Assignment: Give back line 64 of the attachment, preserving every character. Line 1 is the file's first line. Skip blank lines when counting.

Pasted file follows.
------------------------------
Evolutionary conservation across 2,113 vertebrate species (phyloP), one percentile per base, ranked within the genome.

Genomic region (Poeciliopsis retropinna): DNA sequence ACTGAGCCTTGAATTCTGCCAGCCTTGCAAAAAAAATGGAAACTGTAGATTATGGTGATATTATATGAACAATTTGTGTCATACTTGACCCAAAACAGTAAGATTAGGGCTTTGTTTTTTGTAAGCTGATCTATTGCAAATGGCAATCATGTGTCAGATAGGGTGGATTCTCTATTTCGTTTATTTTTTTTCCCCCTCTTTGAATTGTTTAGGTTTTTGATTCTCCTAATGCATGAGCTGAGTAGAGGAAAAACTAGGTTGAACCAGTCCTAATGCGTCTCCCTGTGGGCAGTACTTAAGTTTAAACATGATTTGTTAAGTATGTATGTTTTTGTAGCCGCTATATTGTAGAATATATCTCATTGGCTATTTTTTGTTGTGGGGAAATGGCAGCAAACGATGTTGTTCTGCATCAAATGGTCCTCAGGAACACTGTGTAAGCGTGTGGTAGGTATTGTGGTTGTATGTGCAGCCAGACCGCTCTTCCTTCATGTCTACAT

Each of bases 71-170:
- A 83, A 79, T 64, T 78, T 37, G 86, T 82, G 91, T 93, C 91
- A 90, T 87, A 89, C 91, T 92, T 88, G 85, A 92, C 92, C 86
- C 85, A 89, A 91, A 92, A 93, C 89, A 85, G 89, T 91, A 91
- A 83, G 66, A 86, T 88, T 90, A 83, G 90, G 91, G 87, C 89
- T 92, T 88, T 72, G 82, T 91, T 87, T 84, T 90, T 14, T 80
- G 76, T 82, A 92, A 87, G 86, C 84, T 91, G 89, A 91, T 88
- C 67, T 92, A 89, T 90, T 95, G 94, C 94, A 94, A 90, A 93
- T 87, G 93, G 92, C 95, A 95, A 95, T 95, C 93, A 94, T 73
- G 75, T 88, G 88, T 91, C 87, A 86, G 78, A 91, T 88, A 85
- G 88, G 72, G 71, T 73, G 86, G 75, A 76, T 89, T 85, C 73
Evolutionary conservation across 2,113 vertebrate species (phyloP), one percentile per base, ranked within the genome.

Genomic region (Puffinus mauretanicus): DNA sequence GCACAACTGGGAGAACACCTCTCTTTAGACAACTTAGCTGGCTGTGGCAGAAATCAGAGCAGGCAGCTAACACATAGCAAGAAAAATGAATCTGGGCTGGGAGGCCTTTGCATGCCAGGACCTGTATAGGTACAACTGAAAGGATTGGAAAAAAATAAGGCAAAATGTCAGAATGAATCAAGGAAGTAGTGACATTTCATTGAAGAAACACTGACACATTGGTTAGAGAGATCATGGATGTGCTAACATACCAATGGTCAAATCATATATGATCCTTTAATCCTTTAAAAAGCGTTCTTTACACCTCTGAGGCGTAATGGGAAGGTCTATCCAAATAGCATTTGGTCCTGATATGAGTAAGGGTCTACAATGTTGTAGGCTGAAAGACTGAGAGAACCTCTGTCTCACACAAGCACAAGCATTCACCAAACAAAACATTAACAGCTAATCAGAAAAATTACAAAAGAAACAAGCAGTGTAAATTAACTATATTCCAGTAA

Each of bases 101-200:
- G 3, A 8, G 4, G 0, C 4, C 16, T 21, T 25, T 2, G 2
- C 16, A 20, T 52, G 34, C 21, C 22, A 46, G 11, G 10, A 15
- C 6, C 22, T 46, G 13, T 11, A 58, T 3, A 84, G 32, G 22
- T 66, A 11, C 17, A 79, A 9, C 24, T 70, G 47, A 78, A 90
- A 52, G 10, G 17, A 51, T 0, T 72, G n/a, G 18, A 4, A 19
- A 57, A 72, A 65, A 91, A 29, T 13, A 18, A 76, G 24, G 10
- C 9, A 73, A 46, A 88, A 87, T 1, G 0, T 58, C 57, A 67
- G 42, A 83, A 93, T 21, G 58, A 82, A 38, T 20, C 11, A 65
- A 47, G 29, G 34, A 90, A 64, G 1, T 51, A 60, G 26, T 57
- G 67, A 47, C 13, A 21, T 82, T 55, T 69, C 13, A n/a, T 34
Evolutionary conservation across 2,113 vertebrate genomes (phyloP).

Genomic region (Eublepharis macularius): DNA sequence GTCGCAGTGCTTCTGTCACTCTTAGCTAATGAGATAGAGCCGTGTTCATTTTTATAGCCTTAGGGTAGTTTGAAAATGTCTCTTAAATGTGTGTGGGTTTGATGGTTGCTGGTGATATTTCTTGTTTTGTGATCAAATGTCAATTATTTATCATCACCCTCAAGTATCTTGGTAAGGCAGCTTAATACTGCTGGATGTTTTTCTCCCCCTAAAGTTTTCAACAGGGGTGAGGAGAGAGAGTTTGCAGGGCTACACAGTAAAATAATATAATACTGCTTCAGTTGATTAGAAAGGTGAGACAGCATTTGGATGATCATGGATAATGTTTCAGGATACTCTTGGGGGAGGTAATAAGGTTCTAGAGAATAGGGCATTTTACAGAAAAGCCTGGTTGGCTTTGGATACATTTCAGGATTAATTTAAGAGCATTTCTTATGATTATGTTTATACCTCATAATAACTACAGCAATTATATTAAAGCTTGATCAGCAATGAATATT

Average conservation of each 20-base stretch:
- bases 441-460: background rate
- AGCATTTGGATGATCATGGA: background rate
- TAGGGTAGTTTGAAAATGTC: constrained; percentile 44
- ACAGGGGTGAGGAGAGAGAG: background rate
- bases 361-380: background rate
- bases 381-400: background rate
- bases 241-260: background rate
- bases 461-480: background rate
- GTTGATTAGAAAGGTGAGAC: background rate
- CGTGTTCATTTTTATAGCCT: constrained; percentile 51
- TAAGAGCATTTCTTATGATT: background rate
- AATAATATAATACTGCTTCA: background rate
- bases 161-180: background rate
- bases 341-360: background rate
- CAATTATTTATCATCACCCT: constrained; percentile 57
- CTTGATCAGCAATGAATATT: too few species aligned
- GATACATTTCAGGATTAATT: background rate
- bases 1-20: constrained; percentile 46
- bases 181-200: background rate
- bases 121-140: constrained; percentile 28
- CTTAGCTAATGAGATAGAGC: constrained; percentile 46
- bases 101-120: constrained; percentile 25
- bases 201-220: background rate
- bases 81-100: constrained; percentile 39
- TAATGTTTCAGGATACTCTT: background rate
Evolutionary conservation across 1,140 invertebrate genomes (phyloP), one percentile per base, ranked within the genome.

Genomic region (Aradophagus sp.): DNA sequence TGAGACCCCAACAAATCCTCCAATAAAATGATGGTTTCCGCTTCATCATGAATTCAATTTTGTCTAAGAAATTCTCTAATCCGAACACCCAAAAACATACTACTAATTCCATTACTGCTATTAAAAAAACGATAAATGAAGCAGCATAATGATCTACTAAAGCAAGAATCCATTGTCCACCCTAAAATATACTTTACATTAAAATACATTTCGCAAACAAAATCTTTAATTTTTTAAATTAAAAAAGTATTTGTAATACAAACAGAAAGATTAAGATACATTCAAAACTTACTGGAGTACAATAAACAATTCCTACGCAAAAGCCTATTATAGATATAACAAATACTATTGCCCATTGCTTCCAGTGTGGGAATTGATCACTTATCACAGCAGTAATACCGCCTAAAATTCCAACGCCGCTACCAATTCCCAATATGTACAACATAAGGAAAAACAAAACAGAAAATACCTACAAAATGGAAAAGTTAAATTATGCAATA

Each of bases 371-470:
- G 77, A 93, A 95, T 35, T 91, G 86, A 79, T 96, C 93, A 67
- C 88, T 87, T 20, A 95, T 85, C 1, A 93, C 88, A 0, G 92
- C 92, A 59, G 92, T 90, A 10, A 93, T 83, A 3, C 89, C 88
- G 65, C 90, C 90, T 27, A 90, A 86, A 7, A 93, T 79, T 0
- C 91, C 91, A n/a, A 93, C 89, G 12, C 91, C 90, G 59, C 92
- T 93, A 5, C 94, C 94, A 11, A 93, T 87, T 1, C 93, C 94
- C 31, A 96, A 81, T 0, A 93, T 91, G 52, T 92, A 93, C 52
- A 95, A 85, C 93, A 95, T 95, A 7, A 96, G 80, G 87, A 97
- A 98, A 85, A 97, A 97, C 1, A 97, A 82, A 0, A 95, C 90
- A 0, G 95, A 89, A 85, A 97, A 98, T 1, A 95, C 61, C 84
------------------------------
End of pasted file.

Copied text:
- C 31, A 96, A 81, T 0, A 93, T 91, G 52, T 92, A 93, C 52